The concept of character-extraction can re-purpose the uploading of videos on social media. The research team of Facebook has come out with an AI with which the users can appear games or a different virtual environment with their own image and moves.
What Facebooks Vid2Play does is turning real people into playable characters. Basically, the AI analyses videos, extracts persons and their movement, then puts them into a different environment in controllable way.
The video still has to contain relevant moves. For example, the user has to upload a dancing video to appear in a dancing app, or has to perform his/her own fencing or tennis moves to be playable in a sports game, and so on.
The AI can filter out the redundant objects, identify the relevant moves, replace the background and environment. And it can add certain controls – on the keyboard or a controller – to each identified move for the users to execute with their own image.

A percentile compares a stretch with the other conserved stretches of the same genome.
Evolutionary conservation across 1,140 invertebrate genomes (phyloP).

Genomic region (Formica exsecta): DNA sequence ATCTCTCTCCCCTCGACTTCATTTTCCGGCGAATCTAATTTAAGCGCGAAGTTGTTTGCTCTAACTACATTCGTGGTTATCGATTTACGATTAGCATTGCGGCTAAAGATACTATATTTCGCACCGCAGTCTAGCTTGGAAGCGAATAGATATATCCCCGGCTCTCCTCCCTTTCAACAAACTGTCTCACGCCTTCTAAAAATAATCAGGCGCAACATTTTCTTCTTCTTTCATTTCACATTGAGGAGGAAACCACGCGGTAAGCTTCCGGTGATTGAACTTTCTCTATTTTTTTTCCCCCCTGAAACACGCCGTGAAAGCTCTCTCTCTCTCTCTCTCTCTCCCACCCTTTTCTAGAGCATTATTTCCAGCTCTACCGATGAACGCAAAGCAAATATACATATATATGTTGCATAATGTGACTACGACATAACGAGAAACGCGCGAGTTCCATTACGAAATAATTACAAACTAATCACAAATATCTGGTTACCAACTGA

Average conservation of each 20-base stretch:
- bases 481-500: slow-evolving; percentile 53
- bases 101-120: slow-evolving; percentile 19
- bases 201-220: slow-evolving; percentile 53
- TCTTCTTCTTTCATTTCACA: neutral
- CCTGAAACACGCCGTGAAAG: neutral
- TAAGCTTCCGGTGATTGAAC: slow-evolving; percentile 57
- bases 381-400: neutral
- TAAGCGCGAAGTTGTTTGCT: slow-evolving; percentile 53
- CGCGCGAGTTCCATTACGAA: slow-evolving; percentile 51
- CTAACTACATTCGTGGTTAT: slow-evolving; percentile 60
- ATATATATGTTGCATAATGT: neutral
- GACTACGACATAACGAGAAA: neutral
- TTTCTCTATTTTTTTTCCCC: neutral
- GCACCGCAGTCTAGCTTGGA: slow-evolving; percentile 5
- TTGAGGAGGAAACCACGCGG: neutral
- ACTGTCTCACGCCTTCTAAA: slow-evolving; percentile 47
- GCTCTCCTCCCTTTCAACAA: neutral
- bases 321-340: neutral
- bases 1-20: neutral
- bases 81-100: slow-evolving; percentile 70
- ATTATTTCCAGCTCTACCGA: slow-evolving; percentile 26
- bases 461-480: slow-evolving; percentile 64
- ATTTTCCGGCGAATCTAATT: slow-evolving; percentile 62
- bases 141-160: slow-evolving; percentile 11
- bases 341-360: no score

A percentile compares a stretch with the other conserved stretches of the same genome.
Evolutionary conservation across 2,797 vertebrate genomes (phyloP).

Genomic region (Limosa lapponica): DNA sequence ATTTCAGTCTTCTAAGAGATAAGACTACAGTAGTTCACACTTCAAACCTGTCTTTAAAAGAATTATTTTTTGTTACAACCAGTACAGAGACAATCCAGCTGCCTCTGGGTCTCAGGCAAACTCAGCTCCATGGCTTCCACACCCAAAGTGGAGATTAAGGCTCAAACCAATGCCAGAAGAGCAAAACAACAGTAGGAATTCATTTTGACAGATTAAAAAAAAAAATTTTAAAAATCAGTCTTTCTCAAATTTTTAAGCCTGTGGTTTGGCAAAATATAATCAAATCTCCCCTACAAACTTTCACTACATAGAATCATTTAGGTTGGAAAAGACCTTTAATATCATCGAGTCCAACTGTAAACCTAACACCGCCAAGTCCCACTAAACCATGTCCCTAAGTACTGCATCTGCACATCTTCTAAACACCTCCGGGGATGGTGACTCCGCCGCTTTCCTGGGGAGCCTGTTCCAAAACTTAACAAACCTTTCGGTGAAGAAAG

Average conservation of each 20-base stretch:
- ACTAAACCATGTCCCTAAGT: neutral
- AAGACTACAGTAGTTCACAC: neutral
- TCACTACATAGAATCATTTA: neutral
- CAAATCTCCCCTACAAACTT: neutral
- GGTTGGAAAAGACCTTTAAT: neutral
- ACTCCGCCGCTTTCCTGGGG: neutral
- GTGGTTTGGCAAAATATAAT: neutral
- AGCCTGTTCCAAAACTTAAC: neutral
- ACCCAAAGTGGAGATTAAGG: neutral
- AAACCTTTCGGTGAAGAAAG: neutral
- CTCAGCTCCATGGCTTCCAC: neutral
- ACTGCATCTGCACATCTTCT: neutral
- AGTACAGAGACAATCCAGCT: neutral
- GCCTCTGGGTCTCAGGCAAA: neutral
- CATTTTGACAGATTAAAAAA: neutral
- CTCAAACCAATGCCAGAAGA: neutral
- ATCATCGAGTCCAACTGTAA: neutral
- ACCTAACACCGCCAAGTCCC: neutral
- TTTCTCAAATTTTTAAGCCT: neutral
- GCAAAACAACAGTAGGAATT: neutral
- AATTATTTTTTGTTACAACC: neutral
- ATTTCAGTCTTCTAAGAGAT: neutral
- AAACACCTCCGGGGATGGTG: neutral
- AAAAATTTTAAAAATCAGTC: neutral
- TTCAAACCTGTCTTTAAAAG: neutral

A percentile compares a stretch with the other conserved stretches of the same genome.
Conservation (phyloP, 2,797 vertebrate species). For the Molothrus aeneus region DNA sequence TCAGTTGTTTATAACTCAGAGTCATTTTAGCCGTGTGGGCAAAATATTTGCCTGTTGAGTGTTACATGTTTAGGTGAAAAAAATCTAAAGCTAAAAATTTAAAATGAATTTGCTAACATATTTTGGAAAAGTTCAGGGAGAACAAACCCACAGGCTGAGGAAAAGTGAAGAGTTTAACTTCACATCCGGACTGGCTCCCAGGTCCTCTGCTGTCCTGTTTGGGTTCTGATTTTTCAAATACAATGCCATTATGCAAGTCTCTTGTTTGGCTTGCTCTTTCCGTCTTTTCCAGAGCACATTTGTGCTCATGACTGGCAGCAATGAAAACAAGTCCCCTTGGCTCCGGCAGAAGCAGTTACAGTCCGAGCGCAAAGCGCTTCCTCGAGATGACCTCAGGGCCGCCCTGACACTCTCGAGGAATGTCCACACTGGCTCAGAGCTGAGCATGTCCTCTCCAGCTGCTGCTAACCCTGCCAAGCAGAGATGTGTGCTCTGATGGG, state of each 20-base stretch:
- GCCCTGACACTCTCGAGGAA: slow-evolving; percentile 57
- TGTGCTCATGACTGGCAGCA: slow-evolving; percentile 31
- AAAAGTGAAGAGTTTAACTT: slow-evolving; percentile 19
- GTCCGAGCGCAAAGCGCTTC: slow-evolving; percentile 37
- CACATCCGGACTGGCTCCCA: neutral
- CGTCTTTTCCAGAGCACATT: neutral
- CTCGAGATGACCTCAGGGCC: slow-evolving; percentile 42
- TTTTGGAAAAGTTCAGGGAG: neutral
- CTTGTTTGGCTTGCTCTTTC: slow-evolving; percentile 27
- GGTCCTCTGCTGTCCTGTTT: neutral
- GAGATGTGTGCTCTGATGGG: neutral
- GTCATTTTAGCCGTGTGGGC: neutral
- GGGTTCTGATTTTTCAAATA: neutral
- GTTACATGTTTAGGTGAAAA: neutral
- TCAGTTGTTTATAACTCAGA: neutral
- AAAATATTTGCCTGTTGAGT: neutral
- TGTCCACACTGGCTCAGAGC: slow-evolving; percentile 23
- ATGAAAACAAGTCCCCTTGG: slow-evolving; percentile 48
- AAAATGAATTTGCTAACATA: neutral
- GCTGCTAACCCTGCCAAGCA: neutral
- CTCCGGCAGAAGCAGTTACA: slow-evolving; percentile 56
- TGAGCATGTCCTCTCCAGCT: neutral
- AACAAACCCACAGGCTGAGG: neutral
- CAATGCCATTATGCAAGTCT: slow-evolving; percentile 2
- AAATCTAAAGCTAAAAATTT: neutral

Of course, this is an oversimplification. If this video looks too technical at first sight, it shows the process in plain English from 3:30. The user’s video have to go through two neural networks called Pose2Pose and Pose2Frame. The first network is designed to separate the person on the video and the identify the moves of a certain category (e.g. tennis). Pose2Frame then extracts the person’s image – along with the shadow and the items – and puts them into a new scene.
The AI is said to be capable of ’learning’ a person from just a few short videos. The system filters out other people and can compensate for the different came angles.
The result is a little bit blurry and the transfered images of people do not always seem to have a proper physical contact with the replaced environment. It is nevertheless impressive. It is perfectly conceivable that Facebook will come up with a series of online browser games (tennis, dancing, etc) that utilize Vid2Play.
Facebook states that Vid2Play addresses a computational problem not previously fully met. Potentially, this technology can extract and re-insert controllable characters not just from personal videos, but from any video content of social media and/or video games.